So I looked in the closet to see if I had any white blends and discovered a bottle of the 2009 d'Arenberg The Stump Jump (suggested retail $10; available for $9-$13) This is a blend of Sauvignon Blanc, Marsanne, and Riesling. As with most good blends, you can identify the individual components in the finished product. In this case, the Sauvignon Blanc is evident in the aroma which is very grassy, and that grassiness is accompanied by touches of honey from the Marsanne. The flavors have notes of pear, grapefruit pith, and a bit of litchi--so there's more Sauvignon Blanc and Riesling influence there. The mouthfeel is heavier than some whites, thanks largely to the Marsanne. The aftertaste reminded me of a dry Riesling, with its acidity and apple notes. I would have liked the wine to be a bit more fruit-forward--which is not something I say often. Even so, this wine is a good candidate for a house white because of its versatility and very good QPR. I looked over my notes from previous vintages, too, and this wine has consistently been good all the way back to 2004, which is another reason to try a bottle if you see one in the store, irrespective of its vintage.

Proof of the wine's versatility can be had by pairing it with something like this Soba Noodle Salad with Salmon and Asparagus from Bon Appetit magazine. With the rich salmon and avocado, the grassy asparagus, and the ginger-soy dressing, it's a bit of a challenge--but this wine handled it beautifully. The Sauvignon Blanc worked well with the asparagus, the Riesling with the Asian flavors, and the Marsanne stood up to the buckwheat and salmon.

Full Disclosure: I received a sample of this wine for review.

A Red for All Seasons

Last week I was extolling the virtues of spring. Now it's grey and drizzly again. In some places, it's still snowing. With the variable weather, it's hard to know which way is up. Do you dust off the grill and barbecue chicken? Or do you make a pot of stew? And what do you drink in the wine department, given it can be 86 degrees one day and 59 degrees the next?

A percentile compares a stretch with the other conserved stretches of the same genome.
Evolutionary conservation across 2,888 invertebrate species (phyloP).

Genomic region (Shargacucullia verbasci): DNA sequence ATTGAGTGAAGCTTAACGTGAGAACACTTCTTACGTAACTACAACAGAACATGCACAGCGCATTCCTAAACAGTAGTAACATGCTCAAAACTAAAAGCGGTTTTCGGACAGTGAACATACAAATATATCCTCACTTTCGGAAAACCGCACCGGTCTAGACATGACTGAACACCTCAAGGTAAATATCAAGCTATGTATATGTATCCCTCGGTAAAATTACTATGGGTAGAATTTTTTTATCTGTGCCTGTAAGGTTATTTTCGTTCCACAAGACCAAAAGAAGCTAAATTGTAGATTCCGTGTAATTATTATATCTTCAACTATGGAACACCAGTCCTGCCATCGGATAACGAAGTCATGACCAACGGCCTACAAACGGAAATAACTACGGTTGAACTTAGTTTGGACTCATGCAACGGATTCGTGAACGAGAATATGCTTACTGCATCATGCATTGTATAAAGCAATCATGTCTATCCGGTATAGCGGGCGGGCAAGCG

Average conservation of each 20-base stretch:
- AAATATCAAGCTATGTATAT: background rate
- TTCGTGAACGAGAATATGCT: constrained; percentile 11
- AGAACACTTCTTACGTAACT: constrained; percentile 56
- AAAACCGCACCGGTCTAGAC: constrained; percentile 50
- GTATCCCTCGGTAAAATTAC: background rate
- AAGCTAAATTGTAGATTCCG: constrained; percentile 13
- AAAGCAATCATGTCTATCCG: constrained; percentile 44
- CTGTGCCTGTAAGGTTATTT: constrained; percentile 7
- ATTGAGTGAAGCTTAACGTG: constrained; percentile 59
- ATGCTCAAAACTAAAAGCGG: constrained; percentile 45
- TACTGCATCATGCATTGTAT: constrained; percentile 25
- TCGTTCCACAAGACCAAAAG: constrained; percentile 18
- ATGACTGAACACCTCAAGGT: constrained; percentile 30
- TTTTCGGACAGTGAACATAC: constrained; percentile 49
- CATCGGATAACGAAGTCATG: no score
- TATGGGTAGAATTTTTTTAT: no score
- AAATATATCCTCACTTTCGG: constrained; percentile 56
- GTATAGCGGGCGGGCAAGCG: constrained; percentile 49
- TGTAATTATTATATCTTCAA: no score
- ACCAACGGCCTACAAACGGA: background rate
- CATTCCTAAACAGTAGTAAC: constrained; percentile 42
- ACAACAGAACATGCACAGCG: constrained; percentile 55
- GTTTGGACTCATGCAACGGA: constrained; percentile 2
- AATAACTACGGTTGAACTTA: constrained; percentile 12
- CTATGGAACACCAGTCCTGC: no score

Regular readers know that I love red blends because they're food friendly. This time of year, though, I am especially fond of them because their versatility means that they are as welcome next to grilled chicken as they are soup. So when the weather gets this way I make a bit pot of chili, pick out a red blend, and no matter whether if feels like June or January I'm ready to go.

A red blend I enjoyed recently with a pot of beef and black bean chili was the 2006 Tamarack Cellars Firehouse Red from Washington state's Columbia Valley. ($19.69 in my local independent grocery store; this vintage available for $20-$25, but more recent vintages can be had for $14-$22) Composed from a blend of Cabernet Sauvignon, Cabernet Franc, Syrah, and Merlot, the result is a juicy, fruit-forward wine with good structure. I've had my bottle for several years, and it's drinking just great now. I detected aromas of blueberry, cinnamon, and baking chocolate, all of which are echoed in the palate. The wine retains a fresh, lively taste through the mouth-watering aftertaste, with some additional herbal and spice notes. What I enjoyed most was the play between the varieties: the Cabernet Sauvignon lending its weight and acidity, the Syrah providing those soft berry flavors and spice, the Cabernet Franc lifting the blend with some acidity and herbs, and the Merlot making it approachable and inviting. Very good QPR.

And if you're looking for some chili recipes, here are a few of my favorites to try:

Fine Cooking's Beef and Black Bean Chili with Chipotle and Avocado

Rachael Ray's Fiery Chicken Chili (warning: makes enough for medium-sized army)

Tyler Florence's Outrageous Texas Chili

Spring/Sprung: Three White Wines Perfect for the Season

Sorry about the long silence, folks, but I've been--er--busy. And I managed to catch the mother of all winter colds, which lasted three weeks and pretty much made tasting anything (wine included) an impossibility.

Now that I'm sprung from booktours and the 'flu, I'm back home, and having a glass of wine with dinner again, so I've got some tasting notes for you. The first are all about spring. It's definitely in the air here in Los Angeles and if you haven't caught a whiff of it yet, you soon will. Here are some lively white wines to celebrate the freshness of the air and the first flowers:
2009 Graves Monkey Wrench ($17.99, domaineLA; available for $17-$23) This wine is blended from one of my favorite white grapes--Grenache Blanc--and Viognier. The result is a fresh, zesty, and well-balanced with lime and mango aromas and flavors. These fruity notes are kept in check with strong minerality and tangy acidity. You will enjoy this with grilled fish, a chicken salad, or Asian food. Excellent QPR. (NB: label if from 2006--I drank the 2009)